Implicit Memory and Metacognition

By Lynne M. Reder | Go to book overview

Chapter 1
Intimations of Memory and Thought

John F. Kihlstrom Yale University

Victor A. Shames University of Arizona

Jennifer Dorfman University of Memphis

Poe dismissed the methods of both Bacon and Aristotle as the paths to certain knowledge. He argued for a third method to knowledge which he called imagination; we now call it intuition. . . . [Intuition] lets the classification start so that the successive iterations, back and forth between the empirical and the rational, hone the product until it eventually conforms to nature. . . . Simply start, and like Poe, trust in the imagination.

-- Allan Sandage and John Bedke Cambridge Atlas of Galaxies, 1994

In The Art of Thought, Wallas ( 1926) decomposed human problem solving into a series of discrete stages, depicted in Fig. 1.1. In the "preparation stage, the thinker accumulates declarative and procedural knowledge within the domain of the problem. Preparation requires awareness that there is a problem to be solved; it entails the adoption of a problem-solving attitude, and the deliberate analysis of the problem itself. Sometimes, the thinker solves the problem at this point. This is especially the case, Wallas thought, with what we would now call routine problems, in which the systematic application of a well-known algorithm will eventually produce the correct solution. If so, the thinker moves immediately from preparation to the verification stage, in which the provisional solution is confirmed and refined or discovered to be incorrect after all.1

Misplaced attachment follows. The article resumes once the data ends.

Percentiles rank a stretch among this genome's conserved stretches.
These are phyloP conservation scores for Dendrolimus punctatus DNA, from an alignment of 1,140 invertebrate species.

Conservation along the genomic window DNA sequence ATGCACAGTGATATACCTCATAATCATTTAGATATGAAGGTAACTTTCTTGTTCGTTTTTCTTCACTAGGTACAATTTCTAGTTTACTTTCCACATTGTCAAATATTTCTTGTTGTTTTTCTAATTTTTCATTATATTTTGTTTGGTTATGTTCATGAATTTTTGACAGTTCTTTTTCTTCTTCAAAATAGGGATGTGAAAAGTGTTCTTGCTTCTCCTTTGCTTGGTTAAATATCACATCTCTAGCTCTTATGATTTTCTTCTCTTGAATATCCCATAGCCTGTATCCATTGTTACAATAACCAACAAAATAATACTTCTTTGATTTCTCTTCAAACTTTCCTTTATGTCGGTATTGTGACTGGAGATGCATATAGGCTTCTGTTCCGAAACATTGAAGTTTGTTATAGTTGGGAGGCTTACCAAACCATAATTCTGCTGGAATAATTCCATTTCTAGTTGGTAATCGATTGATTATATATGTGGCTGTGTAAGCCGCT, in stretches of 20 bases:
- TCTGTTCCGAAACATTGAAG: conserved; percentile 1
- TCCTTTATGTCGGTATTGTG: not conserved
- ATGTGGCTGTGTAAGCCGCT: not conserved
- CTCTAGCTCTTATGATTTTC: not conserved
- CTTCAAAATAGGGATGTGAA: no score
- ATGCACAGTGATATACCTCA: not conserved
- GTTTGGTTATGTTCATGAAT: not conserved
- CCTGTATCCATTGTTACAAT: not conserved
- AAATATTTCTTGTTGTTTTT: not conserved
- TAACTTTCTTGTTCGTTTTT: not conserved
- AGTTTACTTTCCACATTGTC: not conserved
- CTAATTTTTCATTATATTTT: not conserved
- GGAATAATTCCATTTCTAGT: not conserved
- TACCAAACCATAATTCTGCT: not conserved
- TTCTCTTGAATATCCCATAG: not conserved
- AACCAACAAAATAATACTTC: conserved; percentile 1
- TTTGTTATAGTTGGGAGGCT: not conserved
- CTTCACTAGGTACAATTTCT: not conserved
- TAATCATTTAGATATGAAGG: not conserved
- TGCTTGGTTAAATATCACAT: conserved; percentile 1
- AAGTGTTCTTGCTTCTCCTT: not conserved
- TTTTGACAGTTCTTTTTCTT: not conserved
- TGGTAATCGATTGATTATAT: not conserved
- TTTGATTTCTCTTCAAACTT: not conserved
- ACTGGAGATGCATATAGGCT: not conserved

At other times, however, the deliberate cognitive effort deployed during the preparation stage fails, and the thinker falls short of solving the problem.

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1
For a review of Wallas' analysis in light of modern research on thinking and problem solving, see Seifert, Meyer, Davidson, Patalano, and Yaniv ( 1995).

-1-

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